Ottawa’s new GHG goal eyes fertilizer, chem sectors

(Photo courtesy Agrium)

The federal government’s new target, to cut the country’s greenhouse gas (GHG) emissions by 30 per cent below 2005 levels in the next 15 years, will involve new regulations on fertilizer and chemical companies’ output.

Environment Minister Leona Aglukkaq announced the government’s new target and general plans on Friday in Winnipeg, but hasn’t yet specified what form its regulations will take.

The Tory government’s new target and planned regulations for several sectors “underscore our continued commitment to cut emissions at home and work with our international partners” on a new international emissions pact, she said.

Ottawa, she said, “will work co-operatively with the provinces and territories on these goals while respecting their jurisdiction.”

The government said Friday it has formally submitted its “intended nationally determined contribution” — its new target, in other words — to the United Nations Framework Convention on Climate Change.

The government said its “co-operative action” will also extend to its “continental trading partners” such as the U.S., in “integrated sectors of the economy, including energy and transportation.”

Critics of the Tories’ new target say Canada is already set to miss its previous target of cutting GHG emissions by 17 per cent below 2005 levels by 2020, as per its commitment to the Copenhagen Accord in late 2009.

“Until today’s announcement is backed by a commitment to enacting policies that can actually achieve this new target, it isn’t worth the paper it is written on,” Keith Stewart of Greenpeace Canada said in a separate statement Friday.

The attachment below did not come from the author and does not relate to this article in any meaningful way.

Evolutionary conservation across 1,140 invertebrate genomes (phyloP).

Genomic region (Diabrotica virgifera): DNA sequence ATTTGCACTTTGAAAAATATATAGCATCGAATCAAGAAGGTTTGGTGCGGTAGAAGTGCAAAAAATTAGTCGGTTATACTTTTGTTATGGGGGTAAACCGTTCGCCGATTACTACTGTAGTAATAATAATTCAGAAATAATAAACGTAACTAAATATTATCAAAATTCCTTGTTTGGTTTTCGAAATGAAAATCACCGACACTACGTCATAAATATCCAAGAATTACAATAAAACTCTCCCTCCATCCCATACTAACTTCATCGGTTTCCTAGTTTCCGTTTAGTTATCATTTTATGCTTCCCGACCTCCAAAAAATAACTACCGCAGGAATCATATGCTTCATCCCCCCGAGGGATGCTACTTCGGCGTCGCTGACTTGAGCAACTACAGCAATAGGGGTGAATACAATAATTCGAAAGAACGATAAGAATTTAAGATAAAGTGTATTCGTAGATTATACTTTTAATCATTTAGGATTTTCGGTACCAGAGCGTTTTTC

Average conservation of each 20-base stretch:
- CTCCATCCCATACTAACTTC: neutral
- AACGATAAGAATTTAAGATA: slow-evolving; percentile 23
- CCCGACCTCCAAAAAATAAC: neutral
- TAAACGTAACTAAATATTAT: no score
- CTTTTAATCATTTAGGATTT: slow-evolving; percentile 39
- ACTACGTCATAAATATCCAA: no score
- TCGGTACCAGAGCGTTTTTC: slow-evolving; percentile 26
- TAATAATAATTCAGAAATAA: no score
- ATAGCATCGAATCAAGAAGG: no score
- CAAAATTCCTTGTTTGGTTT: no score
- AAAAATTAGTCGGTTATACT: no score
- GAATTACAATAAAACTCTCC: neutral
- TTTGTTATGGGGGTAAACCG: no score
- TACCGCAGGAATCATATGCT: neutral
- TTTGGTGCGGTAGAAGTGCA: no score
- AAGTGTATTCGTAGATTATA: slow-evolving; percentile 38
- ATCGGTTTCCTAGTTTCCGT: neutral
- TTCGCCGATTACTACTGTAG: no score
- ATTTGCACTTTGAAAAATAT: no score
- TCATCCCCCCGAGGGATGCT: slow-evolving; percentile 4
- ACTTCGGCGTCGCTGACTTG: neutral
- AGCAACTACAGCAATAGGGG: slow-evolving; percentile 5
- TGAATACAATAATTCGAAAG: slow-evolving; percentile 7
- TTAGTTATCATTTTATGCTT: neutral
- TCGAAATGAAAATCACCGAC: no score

“Regulatory certainty”

Industry groups such as the Canadian Fertilizer Institute and the ag chem trade body CropLife Canada had no official statements as of Saturday on the government’s announcement.

Production of chemicals and nitrogen fertilizers are “two of the largest sources of emissions from the manufacturing sector,” the government said Friday.

Action in both sectors, the government added, “would broaden the scope of Canada’s sector-by-sector approach to reduce GHG emissions while increasing regulatory certainty and guiding future growth and investment in this important industry.”

Once drafted, passed and brought into force, regulations to reduce GHG emissions from production of chemicals and nitrogen fertilizers would build on “action already taken in the transportation and electricity sectors,” the government said Friday.

Ottawa’s new target also involves plans for new regulations to cut methane emissions from the oil and gas sector, and regulations on GHG emissions from natural gas-fired electricity generation.

The government noted Friday that in 2014 it announced final regulations tightening emissions standards for cars and light trucks for model-year 2017 and beyond, and plans to regulate GHG emissions from post-2018 model-year on-road heavy-duty vehicles.

The government said it also plans to regulate hydrofluorocarbons (HFCs), “among the most potent and fastest-growing GHGs in the world.”

Hydrofluorocarbons (HFCs) have been introduced in recent decades as substitutes for chlorofluorocarbons (CFCs) in uses such as refrigerating, air conditioning and insulating foams, as CFCs have been phased out due to their effects on Earth’s ozone layer. — Network


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